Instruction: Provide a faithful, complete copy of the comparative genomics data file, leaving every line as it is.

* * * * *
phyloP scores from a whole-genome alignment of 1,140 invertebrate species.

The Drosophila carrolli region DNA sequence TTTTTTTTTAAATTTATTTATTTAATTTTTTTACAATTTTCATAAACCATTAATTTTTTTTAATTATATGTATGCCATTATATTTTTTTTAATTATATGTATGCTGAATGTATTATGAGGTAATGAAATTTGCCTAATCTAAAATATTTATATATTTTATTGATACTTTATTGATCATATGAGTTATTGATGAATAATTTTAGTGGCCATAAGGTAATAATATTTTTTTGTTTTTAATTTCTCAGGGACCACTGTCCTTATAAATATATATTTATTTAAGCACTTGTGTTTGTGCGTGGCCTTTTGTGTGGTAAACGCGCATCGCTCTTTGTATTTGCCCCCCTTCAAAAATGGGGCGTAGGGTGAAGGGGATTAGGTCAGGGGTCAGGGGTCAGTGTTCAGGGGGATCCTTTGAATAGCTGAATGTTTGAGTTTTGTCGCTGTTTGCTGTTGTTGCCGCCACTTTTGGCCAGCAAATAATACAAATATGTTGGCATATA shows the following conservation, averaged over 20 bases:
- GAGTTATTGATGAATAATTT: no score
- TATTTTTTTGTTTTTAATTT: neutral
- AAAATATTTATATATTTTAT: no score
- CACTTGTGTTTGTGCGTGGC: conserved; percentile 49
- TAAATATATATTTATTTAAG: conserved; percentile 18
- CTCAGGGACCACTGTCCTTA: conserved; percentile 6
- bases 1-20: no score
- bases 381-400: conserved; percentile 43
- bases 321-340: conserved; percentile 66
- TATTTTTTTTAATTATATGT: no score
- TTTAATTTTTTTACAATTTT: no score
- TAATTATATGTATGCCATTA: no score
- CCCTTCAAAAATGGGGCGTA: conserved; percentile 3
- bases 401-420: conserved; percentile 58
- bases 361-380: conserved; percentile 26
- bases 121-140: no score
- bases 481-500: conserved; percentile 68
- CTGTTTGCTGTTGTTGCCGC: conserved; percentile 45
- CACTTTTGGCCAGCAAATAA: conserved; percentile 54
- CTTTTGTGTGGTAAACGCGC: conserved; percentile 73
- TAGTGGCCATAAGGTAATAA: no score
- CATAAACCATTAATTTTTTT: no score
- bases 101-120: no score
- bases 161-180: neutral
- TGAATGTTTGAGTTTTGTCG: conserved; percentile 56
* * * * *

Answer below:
phyloP scores from a whole-genome alignment of 1,140 invertebrate species.

The Drosophila carrolli region DNA sequence TTTTTTTTTAAATTTATTTATTTAATTTTTTTACAATTTTCATAAACCATTAATTTTTTTTAATTATATGTATGCCATTATATTTTTTTTAATTATATGTATGCTGAATGTATTATGAGGTAATGAAATTTGCCTAATCTAAAATATTTATATATTTTATTGATACTTTATTGATCATATGAGTTATTGATGAATAATTTTAGTGGCCATAAGGTAATAATATTTTTTTGTTTTTAATTTCTCAGGGACCACTGTCCTTATAAATATATATTTATTTAAGCACTTGTGTTTGTGCGTGGCCTTTTGTGTGGTAAACGCGCATCGCTCTTTGTATTTGCCCCCCTTCAAAAATGGGGCGTAGGGTGAAGGGGATTAGGTCAGGGGTCAGGGGTCAGTGTTCAGGGGGATCCTTTGAATAGCTGAATGTTTGAGTTTTGTCGCTGTTTGCTGTTGTTGCCGCCACTTTTGGCCAGCAAATAATACAAATATGTTGGCATATA shows the following conservation, averaged over 20 bases:
- GAGTTATTGATGAATAATTT: no score
- TATTTTTTTGTTTTTAATTT: neutral
- AAAATATTTATATATTTTAT: no score
- CACTTGTGTTTGTGCGTGGC: conserved; percentile 49
- TAAATATATATTTATTTAAG: conserved; percentile 18
- CTCAGGGACCACTGTCCTTA: conserved; percentile 6
- bases 1-20: no score
- bases 381-400: conserved; percentile 43
- bases 321-340: conserved; percentile 66
- TATTTTTTTTAATTATATGT: no score
- TTTAATTTTTTTACAATTTT: no score
- TAATTATATGTATGCCATTA: no score
- CCCTTCAAAAATGGGGCGTA: conserved; percentile 3
- bases 401-420: conserved; percentile 58
- bases 361-380: conserved; percentile 26
- bases 121-140: no score
- bases 481-500: conserved; percentile 68
- CTGTTTGCTGTTGTTGCCGC: conserved; percentile 45
- CACTTTTGGCCAGCAAATAA: conserved; percentile 54
- CTTTTGTGTGGTAAACGCGC: conserved; percentile 73
- TAGTGGCCATAAGGTAATAA: no score
- CATAAACCATTAATTTTTTT: no score
- bases 101-120: no score
- bases 161-180: neutral
- TGAATGTTTGAGTTTTGTCG: conserved; percentile 56